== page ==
RonovanWrites Haiku Challenge 63 Stag & Noise



distant noises fade
amidst rustling of dry leaves,
a deer’s accepting gaze

Copyright © 2015-09-22, by Liz Bennefeld. All rights reserved.

Recalling a scene from childhood, living at the edge of a small town, when coming out of the door in the early morning, I would see deer in our garden eating corn from the stocks.

Pingback Link:

18 thoughts on “RonovanWrites Haiku Challenge 63 Stag & Noise

  1. Thank you for joining. 🙂 I think people miss out if they don’t have a memory like this one. Deer can be more accepting than people realize. They like peace, just like people do.
    The world is asleep,
    While deer search for morning meals,
    Man searches for them.

    Liked by 2 people

    1. Thank you! And also for the complementary haiku. 😀 I used to write a lot of haiku in the mid-60s, when English haiku was not only 5-7-5, but also rhymed first and last lines.

      I look forward to continuing to write to your weekly prompts.

      Liked by 2 people

  2. Hey Liz, I have wonderful childhood memories of deer in fields (where now there are Home Depots and strip malls). Fab that you are joining in the Haiku fun. I took a couple months off this summer as no time with working, but delighted to connect with you again and in such an excellent venue. Melissa Xx

    Liked by 1 person

    1. Our tiny town has not grown that much toward the north side. It’s only four more blocks or so to the first cow pasture, or last I saw, anyway. We are to visit my parents tomorrow or the next day, depending on the weather. Guess I will take a look as we round the relevant corner. You also are from a small town? I am hoping to be more awake for the trip than I have this past week.

      I had been following this haiku challenge for a while, but only now that the allergy index is “low” am I hopeful that I can follow through on one more thing. 🙂 I have been enjoying your posts very much. I miss the many activities of the out of doors.

      Liked by 1 person

        1. Our drive to Hawley went well, and we visited with both my parents while sorting through what we were to take. (I have an entire shoebox of CDs containing embroidery software to go with the sewing machine that my mother gave me on our last trip, along with feet and tiny screwdriver for changing them out.)

          I looked between the houses as we drove past the (former) farm where I used to play with the feeder calves and help collect and candle eggs for market, and I see that at least the first half of that particular pasture has been cleared, unfenced, and turned into a nice-sized walking park. When I am able, perhaps next spring, I will walk there via the gradeschool playground to see if the creek still flows through it. A very satisfying day. 🙂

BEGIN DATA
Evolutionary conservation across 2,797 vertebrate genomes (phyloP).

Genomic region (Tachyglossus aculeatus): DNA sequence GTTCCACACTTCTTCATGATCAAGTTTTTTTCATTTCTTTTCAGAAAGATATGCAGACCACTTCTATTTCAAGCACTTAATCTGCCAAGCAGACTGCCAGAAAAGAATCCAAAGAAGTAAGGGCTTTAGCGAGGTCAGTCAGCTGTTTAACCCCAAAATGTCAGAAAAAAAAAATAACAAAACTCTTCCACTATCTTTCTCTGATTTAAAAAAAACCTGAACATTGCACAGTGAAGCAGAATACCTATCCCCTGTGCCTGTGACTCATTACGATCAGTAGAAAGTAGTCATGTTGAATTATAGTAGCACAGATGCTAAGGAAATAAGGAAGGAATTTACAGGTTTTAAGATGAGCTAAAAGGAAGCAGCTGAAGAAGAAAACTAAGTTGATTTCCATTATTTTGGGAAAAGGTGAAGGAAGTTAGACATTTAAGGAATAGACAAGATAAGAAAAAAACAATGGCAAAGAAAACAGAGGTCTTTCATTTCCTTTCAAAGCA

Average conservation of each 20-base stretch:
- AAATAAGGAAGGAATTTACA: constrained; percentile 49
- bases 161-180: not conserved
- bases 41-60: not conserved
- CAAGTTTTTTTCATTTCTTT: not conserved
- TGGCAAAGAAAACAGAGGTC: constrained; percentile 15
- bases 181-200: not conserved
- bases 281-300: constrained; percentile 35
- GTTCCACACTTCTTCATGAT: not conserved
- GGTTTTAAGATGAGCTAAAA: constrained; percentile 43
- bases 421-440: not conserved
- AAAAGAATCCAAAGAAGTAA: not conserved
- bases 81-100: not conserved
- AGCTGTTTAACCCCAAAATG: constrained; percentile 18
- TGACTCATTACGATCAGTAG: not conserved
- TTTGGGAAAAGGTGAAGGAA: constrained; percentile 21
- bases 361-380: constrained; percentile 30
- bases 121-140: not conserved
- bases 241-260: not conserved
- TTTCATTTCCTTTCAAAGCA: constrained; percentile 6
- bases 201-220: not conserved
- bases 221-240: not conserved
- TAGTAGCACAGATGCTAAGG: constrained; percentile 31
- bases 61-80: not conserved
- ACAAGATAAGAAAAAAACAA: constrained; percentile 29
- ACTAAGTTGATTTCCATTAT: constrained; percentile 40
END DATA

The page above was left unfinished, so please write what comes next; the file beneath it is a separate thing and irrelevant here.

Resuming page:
Liked by 1 person

          1. How beautiful that sounds! Your childhood certainly had some interesting activities to give you great memories. Doesn’t sound like it has changed much and for something worthwhile at that–can still connect with the great outdoors as it is now.

            Cool, embroidery software (jealous ;)) !

            Liked by 1 person

            1. It seems odd, now, but for most of my life, my childhood seemed quite normal to me. My brother Tim wrote a while back, in his blog, some memories from childhood that gave me some perspective. In addition to the edge-of-farmland experiences, our home life also was at odds with our community. This section in particularly amused and enlightened me: – I think you’d get a laugh out of it. 😀



Fill in your details below or click an icon to log in: Logo

You are commenting using your account. Log Out /  Change )

Google+ photo

You are commenting using your Google+ account. Log Out /  Change )

Twitter picture

You are commenting using your Twitter account. Log Out /  Change )

Facebook photo

You are commenting using your Facebook account. Log Out /  Change )


Connecting to %s